A hundred years ago, the Bell Telephone Company was the largest company employing hundreds of thousands of women in the United States, so many operators were needed. But fifty years ago, this profession no longer existed. After researching the afterlife of former call center workers, they discovered that although many of them had not found a job as good and enjoyable as in a call center, the next generation, and their children, could choose from much better jobs thanks to the automation of something. It was very manual. “It takes time for people to transition and adapt. Incidentally, even though telephone work has ended, the most conservative corporate and office managers still ask their secretaries to call them and connect them with the office.
With the AI revolution also new jobs have emerged: for example, real-time engineers and ChatGPT consultants, that is, all jobs related to how to teach a large language model as accurately as possible. On the one hand, this is necessary so that someone can advise users on how to write requests and instructions that make their tasks significantly easier and shorter. On the other hand, developers of large language models have to hire more and more people to filter out hallucinations in the answers. Tech giants are working a lot to make the answers as accurate as possible, so there will be progress in this area as well, but according to Tamas, human contribution will still be needed for truly accurate and high-quality work.
What is certain: to achieve the same result, humanity will need less work overall. “You can be sad about what is happening to jobs. There will certainly be some very unfortunate stories, but on the whole, it is better for humanity to live a more comfortable and resourceful life.” Those who fear that people simply won’t find work anymore point out that many “It is often necessary to introduce a basic income in connection with this.” This topic goes too far. “Development in itself is a good thing, especially if it is carried out in a sustainable way, with better care for the environment.” As an example, he mentioned the route optimization carried out by various transport companies, which saves not only fuel but also emissions.
Big mistake from the financial sector
Everyone in the financial sector is feverishly developing AI advisors to help clients. However, according to Tamas, this is a big mistake on the part of the financial sector, because in three to five years, people will get used to having a global advisor on their phone, calling him up and talking to him all day long.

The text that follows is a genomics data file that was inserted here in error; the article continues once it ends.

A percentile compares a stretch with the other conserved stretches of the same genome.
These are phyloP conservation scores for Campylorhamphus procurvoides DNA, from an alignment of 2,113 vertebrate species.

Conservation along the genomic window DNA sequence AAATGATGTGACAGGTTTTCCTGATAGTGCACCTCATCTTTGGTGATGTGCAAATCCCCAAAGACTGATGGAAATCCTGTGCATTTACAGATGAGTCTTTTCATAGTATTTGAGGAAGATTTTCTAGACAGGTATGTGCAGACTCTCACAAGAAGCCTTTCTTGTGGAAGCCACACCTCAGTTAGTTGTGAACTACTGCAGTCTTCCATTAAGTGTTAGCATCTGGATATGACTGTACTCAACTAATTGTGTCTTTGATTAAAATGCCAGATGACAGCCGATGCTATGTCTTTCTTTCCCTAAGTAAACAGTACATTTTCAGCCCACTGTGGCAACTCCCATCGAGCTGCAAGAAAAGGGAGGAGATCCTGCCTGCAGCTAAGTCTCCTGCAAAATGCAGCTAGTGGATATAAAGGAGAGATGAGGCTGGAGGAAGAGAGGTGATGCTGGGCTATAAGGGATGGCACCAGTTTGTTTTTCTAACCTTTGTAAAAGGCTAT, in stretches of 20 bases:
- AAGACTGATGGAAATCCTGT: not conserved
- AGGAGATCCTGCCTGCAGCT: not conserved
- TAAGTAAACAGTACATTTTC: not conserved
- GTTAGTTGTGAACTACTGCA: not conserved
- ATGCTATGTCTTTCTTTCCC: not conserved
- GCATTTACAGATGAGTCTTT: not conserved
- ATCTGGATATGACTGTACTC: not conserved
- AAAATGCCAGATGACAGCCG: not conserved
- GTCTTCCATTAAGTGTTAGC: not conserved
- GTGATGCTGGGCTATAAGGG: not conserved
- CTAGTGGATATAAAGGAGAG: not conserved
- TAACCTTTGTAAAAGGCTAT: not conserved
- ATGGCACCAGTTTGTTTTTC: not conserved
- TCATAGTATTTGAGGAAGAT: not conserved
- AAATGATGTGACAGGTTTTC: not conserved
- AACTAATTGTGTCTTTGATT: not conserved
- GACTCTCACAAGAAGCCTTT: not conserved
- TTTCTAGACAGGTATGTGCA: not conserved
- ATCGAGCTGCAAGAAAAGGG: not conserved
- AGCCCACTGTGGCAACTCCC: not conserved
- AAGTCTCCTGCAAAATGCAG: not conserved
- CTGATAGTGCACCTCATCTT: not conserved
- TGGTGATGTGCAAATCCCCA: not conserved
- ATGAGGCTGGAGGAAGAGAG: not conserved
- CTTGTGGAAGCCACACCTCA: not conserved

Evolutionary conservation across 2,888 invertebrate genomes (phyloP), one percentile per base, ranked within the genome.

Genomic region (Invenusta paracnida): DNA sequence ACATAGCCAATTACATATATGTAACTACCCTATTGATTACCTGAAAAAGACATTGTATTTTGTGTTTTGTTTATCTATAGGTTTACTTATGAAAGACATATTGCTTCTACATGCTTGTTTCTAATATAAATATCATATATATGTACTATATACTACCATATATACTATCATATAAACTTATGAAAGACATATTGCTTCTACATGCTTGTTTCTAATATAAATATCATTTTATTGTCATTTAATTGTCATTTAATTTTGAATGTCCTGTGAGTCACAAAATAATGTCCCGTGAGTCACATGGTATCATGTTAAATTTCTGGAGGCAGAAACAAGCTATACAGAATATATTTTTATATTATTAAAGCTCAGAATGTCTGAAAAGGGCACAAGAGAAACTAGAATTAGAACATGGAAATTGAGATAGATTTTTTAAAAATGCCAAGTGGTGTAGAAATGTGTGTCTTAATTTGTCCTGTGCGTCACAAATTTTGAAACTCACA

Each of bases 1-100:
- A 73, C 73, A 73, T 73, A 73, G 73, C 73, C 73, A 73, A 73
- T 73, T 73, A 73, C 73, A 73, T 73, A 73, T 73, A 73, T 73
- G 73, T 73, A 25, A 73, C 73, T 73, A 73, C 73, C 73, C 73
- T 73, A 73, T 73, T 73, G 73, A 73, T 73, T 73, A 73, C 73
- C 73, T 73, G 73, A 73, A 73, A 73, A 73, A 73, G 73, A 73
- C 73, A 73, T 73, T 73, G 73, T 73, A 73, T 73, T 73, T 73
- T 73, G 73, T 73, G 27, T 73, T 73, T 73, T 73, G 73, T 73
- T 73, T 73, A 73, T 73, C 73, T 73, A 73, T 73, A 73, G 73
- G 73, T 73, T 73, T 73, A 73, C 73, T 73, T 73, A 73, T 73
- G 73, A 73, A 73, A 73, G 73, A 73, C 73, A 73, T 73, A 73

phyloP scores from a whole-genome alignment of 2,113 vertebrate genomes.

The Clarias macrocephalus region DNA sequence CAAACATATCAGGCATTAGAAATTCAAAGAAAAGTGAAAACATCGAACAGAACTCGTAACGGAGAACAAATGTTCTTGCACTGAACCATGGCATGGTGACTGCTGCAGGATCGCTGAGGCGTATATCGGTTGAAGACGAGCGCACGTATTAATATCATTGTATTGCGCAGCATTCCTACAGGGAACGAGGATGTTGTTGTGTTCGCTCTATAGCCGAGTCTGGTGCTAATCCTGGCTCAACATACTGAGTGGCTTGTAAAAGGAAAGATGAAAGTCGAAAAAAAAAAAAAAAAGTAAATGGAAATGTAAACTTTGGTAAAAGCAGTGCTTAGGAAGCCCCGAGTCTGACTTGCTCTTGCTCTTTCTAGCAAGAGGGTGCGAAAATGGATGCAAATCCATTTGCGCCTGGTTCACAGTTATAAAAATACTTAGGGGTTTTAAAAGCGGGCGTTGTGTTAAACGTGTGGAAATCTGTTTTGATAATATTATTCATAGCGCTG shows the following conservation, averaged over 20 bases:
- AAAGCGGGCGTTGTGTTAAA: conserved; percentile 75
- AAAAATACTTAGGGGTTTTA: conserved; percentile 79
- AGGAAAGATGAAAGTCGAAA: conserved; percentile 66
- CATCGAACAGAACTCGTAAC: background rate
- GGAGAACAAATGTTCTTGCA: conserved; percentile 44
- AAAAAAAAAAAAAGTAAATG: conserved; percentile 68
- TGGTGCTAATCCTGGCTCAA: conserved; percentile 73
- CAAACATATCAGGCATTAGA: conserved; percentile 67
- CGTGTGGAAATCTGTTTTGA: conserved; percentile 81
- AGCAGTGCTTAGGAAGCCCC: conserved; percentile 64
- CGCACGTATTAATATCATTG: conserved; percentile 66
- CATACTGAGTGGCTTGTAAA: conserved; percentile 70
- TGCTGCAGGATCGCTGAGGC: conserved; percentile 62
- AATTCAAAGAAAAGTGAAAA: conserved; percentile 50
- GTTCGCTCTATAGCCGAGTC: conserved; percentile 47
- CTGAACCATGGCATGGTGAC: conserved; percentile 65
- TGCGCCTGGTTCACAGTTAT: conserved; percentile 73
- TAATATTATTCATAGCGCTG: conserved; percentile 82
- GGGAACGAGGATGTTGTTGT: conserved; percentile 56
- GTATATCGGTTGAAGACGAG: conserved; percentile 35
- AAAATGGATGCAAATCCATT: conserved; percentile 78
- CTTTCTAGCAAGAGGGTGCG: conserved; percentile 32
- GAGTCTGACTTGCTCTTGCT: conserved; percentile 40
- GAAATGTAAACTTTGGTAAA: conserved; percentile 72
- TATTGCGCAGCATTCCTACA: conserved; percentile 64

“They will ask him or her to book a restaurant for the evening, organize a meeting, or substitute there. These personal virtual assistants can not only listen in and summarize a Zoom or Teams meeting, but they can also speak in place of the person during negotiations. “People will get used to having their all-in-one personal assistant on their mobile phone to manage matters throughout the day, including their investments and banking. I think banks will be able to use AI advisors for a few more years, and then they should be ready for customers to let their personal assistants carry out various transactions.
Film is another area where, according to Tamas, big changes can be expected, and even the entire voice acting profession may become completely redundant. In the first place, actors do not have to fear that their voices will be used without their permission and that the voiceovers will be generated by a machine. The problem for them would be, for example, that Pierce Brosnan would gladly agree to have his voice heard in all the languages of the world. “This will be done in full agreement with the studio and the actor. There will be no need for dubbing, or at all.” Something similar could happen with podcasts: Spotify recently came up with an initiative to start streaming the conversations of the most famous American podcast hosts in their voices, but in other languages.
End of parties and phone hung up?
At the same time, the connection between things and artificial intelligence is becoming increasingly popular. Ray is a manufacturer of sunglasses, for example Collaborated with Meta: In collaboration with the parent company of Facebook, they recently launched a pair of glasses containing artificial intelligence, which can be used to take a camera, live stream what we see, and even speak to our ears if we ask it for something.
“I’m impatiently waiting to finally see ten thousand phones hanging up at concerts, because everyone is using them to take a camera or take pictures, but only the camera in the glasses has to be turned on.”
Also, not so long ago, there were also gadgets that could be hung around the neck or attached to clothes, which contained artificial intelligence. For example Eavesdropping and recording necklace, who also takes notes and summaries of what was heard. Of course it raises a lot of questions about what and who you are allowed to hear and what you are not allowed to hear, because of course there are things that require prior permission from others, but the point is that you can customize the device well.
Tamas mentions as another example that if we enter a hotel, it will be normal for there to be a display screen, or a tablet, where a nice smiling face welcomes us, speaking to us in our native language and telling us what time breakfast is served, or when we can use the swimming pool. “Many people have language barriers that prevent them from traveling comfortably, because they do not speak English well enough to be able to clarify more complex matters with hosts and hotel workers. AI will address this very soon as well.
Cover image: Laszlo Sebastian